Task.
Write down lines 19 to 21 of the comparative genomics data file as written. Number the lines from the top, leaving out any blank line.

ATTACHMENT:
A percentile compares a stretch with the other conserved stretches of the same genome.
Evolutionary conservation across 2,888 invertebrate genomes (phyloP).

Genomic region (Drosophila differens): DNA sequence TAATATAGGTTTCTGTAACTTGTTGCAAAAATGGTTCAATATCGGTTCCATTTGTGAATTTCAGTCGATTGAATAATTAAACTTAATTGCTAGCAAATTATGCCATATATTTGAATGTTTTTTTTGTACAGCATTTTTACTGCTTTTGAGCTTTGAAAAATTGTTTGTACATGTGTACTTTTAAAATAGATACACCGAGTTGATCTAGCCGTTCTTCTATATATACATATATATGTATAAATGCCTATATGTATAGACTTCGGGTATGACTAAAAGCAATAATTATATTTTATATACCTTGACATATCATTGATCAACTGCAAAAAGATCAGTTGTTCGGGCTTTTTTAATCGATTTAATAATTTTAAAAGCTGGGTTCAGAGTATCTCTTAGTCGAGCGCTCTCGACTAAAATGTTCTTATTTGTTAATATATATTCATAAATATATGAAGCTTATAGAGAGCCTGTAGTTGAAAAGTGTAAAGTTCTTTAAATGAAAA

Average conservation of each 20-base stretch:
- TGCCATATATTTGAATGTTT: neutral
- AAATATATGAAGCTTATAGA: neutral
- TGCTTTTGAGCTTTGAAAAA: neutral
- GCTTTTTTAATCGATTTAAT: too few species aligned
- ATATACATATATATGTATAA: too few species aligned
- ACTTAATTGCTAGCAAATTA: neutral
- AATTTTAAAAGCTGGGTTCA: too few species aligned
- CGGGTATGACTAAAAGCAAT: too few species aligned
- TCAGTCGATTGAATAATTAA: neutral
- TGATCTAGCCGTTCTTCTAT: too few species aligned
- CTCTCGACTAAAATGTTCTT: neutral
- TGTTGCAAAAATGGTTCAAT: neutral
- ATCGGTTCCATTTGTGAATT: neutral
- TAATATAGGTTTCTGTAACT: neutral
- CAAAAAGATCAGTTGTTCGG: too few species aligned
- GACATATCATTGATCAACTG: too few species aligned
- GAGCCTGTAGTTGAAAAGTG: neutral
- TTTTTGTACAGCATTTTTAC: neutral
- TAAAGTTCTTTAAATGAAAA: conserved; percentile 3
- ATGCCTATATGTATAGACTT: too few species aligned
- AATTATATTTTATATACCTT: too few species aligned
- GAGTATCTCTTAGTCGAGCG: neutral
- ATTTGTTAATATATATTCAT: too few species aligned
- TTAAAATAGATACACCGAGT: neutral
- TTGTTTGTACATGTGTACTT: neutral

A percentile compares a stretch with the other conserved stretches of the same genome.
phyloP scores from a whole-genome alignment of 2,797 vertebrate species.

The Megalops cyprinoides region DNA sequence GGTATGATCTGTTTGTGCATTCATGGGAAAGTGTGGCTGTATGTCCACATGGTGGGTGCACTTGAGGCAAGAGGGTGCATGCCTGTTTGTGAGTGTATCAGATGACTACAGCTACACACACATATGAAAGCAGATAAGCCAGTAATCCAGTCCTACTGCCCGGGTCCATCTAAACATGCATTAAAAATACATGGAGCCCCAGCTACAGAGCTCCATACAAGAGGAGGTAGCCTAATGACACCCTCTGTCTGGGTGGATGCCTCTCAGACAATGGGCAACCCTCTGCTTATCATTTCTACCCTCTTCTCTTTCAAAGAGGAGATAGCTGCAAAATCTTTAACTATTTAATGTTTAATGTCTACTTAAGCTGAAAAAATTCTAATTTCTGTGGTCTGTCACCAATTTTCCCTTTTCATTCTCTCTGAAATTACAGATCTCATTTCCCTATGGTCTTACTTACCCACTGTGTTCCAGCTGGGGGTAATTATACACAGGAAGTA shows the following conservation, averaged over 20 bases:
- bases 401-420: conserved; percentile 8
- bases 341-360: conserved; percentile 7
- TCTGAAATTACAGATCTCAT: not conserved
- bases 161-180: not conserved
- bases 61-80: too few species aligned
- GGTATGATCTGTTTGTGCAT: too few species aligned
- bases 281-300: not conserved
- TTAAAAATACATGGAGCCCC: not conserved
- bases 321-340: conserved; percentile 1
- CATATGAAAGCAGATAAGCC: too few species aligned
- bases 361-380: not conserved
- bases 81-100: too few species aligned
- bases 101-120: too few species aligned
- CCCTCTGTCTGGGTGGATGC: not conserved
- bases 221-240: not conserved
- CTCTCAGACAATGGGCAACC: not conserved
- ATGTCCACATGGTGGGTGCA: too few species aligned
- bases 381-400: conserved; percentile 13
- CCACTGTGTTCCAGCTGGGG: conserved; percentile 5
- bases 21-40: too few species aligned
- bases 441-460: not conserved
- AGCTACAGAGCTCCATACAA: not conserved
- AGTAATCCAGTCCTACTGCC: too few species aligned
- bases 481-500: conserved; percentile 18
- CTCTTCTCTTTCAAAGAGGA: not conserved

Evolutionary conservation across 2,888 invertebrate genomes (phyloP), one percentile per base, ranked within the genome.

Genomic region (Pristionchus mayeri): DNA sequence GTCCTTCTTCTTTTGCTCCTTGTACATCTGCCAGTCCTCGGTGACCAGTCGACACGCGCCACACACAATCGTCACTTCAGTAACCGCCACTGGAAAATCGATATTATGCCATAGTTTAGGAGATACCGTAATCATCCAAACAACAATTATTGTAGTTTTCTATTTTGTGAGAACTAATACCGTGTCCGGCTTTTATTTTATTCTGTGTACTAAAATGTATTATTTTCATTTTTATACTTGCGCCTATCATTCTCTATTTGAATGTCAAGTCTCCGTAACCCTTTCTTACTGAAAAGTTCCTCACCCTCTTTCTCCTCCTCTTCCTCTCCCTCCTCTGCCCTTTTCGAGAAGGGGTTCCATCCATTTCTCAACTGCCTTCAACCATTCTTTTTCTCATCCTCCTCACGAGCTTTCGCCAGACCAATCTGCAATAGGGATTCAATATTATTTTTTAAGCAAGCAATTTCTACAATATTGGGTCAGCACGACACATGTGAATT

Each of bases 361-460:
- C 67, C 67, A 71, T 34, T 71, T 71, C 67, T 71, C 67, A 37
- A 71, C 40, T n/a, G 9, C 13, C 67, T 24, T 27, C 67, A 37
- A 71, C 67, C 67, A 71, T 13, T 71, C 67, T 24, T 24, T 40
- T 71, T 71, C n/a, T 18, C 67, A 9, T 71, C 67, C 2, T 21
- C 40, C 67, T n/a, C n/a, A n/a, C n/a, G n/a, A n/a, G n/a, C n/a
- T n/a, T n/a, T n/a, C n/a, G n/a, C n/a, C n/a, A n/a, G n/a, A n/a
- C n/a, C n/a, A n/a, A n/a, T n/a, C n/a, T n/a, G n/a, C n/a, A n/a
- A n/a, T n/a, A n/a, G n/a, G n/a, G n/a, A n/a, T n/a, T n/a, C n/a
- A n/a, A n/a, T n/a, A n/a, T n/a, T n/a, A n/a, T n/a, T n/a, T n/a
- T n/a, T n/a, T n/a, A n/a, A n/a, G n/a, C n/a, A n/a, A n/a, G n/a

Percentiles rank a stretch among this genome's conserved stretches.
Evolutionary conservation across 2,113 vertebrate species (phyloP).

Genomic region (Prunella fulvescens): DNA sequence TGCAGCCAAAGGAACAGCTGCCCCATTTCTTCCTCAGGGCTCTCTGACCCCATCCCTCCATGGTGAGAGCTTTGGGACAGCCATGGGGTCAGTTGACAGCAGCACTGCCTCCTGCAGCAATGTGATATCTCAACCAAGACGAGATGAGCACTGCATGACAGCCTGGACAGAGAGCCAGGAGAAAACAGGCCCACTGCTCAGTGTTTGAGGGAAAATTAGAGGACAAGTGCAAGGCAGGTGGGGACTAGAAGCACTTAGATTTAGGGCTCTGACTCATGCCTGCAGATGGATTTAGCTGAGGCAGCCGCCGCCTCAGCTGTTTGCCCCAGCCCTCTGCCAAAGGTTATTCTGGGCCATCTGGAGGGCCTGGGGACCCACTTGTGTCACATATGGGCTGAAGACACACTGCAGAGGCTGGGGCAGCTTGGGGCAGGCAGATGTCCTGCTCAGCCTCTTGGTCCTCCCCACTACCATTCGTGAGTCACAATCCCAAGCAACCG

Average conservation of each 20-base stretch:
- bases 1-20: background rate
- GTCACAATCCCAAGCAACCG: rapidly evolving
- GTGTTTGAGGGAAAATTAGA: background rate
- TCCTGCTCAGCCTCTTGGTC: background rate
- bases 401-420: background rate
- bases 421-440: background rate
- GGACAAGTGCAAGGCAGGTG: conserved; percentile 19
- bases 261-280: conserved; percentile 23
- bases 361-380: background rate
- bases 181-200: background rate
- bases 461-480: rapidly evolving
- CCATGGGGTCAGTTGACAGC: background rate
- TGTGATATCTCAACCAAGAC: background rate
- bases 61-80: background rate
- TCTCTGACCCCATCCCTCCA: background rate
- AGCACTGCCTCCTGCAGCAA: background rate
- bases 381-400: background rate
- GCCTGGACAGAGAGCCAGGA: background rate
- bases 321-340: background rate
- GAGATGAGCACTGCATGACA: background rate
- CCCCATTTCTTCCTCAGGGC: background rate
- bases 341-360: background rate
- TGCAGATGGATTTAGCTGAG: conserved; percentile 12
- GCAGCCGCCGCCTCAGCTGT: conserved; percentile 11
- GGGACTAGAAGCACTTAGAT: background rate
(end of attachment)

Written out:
- CAAAAAGATCAGTTGTTCGG: too few species aligned
- GACATATCATTGATCAACTG: too few species aligned
- GAGCCTGTAGTTGAAAAGTG: neutral